HOME INSPECTIONS (A Buyer’s Guide) Part One of a Two-Part Series

Over the next few weeks, we will be looking at inspections from both the viewpoints of the home buyer and the home seller. In both instances, you will probably deal with a home inspection as part of the transaction. Even if the home is newer, renovated or in excellent shape, most buyers make their offer contingent on a home inspection.

Because buyers are investing a significant sum of money into the property, they need to know there are no surprises. On the other hand, buyers need to realize that owning a home involves a certain amount of repair and maintenance, and that they’ll want to make changes so that the house reflects their taste.

How to Hire an Inspector

Buyers are responsible for hiring and paying for an inspector. Typically, you have 10 days to complete the inspection, review the report and have your realtor send any requests to the sellers’ agent. If you are actively looking for a new home, you may want to research inspection companies ahead of time.

Your realtor should be able to suggest a reputable inspector. An online search will also turn up several prospects. When considering which inspector to choose, keep these things in mind:

  • Specific Requirements – If you are looking for a historic home, waterfront home or have other specific requirements, you may want to make sure your inspector has experience in these situations.

  • References – Most inspectors will include testimonials on their website, but you may also want to ask for references and talk to a few clients about their experiences.

  • Insurance – Buyers should ask if the inspector carries Errors & Omissions Insurance, which helps cover liability after the inspection is over.

  • Sample Inspection Reports – You may want to see a sample report to review how in-depth it is.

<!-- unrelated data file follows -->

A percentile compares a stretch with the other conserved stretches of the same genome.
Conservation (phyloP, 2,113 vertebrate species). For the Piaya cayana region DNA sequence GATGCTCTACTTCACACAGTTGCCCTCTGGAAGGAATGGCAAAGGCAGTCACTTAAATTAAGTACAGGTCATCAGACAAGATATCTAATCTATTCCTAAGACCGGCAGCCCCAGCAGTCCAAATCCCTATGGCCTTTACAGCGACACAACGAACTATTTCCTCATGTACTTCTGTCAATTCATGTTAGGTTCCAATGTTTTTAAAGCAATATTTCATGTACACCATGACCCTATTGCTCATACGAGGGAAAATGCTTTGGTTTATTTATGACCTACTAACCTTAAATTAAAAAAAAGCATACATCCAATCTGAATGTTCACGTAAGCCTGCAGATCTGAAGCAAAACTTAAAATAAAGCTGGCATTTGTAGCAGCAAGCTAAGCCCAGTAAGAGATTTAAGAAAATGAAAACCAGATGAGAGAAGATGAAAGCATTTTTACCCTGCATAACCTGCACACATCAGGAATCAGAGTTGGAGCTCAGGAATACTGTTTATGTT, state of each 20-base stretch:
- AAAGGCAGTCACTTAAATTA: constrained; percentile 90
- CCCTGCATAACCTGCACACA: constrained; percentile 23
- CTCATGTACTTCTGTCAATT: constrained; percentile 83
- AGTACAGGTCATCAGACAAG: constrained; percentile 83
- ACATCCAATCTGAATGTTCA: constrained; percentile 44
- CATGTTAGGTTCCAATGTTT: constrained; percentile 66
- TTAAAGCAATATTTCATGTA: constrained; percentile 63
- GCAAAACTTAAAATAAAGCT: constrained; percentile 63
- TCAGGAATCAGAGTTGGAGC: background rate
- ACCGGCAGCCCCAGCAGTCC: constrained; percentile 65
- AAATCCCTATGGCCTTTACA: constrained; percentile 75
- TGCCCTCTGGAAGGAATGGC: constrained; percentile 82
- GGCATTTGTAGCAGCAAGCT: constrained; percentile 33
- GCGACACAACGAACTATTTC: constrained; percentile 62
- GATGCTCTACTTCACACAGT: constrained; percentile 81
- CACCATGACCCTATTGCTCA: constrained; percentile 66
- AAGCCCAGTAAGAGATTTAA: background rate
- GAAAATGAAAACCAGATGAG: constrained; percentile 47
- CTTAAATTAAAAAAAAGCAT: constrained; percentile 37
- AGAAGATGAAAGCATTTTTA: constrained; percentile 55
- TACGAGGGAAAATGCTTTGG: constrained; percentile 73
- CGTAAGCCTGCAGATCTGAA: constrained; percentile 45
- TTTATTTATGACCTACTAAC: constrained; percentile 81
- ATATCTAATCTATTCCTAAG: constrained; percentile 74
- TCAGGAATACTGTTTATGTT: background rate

Should the Buyer Be Present During the Inspection

It can be advantageous to attend the inspection as a buyer. The inspector will be thoroughly looking through the house, top to bottom, and testing all major systems, including electrical, heating/cooling, plumbing and structural. In addition to learning about your new home, you will see his areas of concern and be able to judge for yourself how significant they are.

What Occurs During the Inspection

  1. The inspector will first look at the readily accessible exposed portions of the home, including the roof, attic, basement, garage/out-buildings.

  2. Next the inspector will typically test interior plumbing, heating/cooling systems, electrical outlets, water pressure, appliances and more.

  3. Similarly, the inspector will look at wiring, cabinets, railings, windows, chimneys, and on and on.

  4. Typically, the inspector will give the buyer a written report at the end of the inspection or, if supplied electronically, will email it within 24 hours.

What Steps to Take After the Inspection

An inspection contingency may allow buyers to renegotiate the selling price of the home or ask for repairs to be made. Repairs that could have been seen during the showings should have been taken into consideration when you made your offer, either in the offer price or as a contingency to have the repair done before closing. The inspection report does not provide the chance to go back and negotiate for conditions of which the buyer was already aware.

If there are major repairs or concerns that couldn’t be ascertained during the regular showings, then it may be appropriate to renegotiate. Things such as mold, insects, non-operating systems should almost always be addressed. Smaller items, though, like a loose board on the porch, sticking doors or a rotting step, may not. If there was competitive bidding on a home, the seller might just go to the next buyer. In a buyers’ market, the seller might be willing to make major repairs.

Sellers may agree to none, part, or all of the buyers’ request based on the inspection. They may choose to do the work themselves, hire their own contractors or lower the price so the buyers can fix the problems after the closing.

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